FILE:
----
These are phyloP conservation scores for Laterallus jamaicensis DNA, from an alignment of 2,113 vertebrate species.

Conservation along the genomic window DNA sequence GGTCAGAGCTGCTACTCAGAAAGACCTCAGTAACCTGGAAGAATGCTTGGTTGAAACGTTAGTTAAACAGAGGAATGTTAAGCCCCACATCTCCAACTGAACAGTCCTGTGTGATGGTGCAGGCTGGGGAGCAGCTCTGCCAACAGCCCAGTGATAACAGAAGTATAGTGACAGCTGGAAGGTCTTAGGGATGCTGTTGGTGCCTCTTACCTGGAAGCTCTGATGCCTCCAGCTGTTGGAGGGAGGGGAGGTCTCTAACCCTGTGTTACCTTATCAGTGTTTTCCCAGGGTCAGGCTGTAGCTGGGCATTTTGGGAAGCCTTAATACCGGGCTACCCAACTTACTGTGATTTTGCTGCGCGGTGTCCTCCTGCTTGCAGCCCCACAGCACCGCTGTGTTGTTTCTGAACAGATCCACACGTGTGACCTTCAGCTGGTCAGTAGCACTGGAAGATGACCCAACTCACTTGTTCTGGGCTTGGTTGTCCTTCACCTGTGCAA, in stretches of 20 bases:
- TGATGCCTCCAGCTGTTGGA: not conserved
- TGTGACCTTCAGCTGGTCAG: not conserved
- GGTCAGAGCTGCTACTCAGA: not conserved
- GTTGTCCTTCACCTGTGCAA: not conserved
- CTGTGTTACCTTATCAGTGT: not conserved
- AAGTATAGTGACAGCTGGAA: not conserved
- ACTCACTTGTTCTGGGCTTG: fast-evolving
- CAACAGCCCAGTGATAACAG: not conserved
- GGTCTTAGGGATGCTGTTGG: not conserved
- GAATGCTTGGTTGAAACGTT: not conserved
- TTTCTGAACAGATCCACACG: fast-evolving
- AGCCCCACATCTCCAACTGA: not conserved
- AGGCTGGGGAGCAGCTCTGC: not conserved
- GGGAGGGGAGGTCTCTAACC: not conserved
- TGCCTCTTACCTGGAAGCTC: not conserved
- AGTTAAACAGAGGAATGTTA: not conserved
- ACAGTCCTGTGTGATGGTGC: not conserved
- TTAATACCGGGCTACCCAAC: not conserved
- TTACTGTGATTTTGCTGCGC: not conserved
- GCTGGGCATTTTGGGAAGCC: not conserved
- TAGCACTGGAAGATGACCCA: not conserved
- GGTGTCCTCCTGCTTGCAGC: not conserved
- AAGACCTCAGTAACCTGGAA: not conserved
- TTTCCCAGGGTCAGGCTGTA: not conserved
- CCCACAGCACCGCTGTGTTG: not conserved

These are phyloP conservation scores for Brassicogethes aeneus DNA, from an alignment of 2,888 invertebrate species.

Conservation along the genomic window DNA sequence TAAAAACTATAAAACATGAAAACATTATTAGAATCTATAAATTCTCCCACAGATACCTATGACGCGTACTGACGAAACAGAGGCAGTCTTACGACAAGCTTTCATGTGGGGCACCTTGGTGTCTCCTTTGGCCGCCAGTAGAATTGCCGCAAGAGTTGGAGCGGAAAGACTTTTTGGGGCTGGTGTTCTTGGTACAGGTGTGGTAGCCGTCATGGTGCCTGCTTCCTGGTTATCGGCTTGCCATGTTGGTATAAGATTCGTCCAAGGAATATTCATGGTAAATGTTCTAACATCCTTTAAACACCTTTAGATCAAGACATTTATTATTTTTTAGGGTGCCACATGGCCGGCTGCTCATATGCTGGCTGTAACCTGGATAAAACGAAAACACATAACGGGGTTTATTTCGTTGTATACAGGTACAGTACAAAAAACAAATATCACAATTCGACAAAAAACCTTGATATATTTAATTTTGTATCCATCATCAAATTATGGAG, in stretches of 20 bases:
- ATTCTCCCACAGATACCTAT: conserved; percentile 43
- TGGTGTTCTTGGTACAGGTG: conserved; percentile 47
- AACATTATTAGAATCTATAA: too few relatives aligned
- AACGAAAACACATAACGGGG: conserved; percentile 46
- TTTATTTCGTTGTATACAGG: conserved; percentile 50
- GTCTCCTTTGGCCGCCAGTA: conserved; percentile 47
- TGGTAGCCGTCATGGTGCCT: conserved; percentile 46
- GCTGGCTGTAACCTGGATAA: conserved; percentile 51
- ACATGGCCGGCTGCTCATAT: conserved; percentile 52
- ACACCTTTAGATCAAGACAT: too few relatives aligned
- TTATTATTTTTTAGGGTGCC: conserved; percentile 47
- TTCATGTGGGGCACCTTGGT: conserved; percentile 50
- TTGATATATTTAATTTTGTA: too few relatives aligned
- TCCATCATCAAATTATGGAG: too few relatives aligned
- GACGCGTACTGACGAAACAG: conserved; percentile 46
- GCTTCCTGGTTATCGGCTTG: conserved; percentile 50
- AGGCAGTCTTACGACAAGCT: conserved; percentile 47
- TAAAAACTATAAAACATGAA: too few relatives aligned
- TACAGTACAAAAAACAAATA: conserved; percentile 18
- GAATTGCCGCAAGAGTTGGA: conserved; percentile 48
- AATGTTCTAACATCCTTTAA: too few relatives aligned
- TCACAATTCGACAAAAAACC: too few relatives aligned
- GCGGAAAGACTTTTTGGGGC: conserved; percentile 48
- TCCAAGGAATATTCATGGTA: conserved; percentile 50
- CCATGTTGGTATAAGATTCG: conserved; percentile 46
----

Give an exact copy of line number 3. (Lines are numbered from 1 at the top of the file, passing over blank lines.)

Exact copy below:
- TGATGCCTCCAGCTGTTGGA: not conserved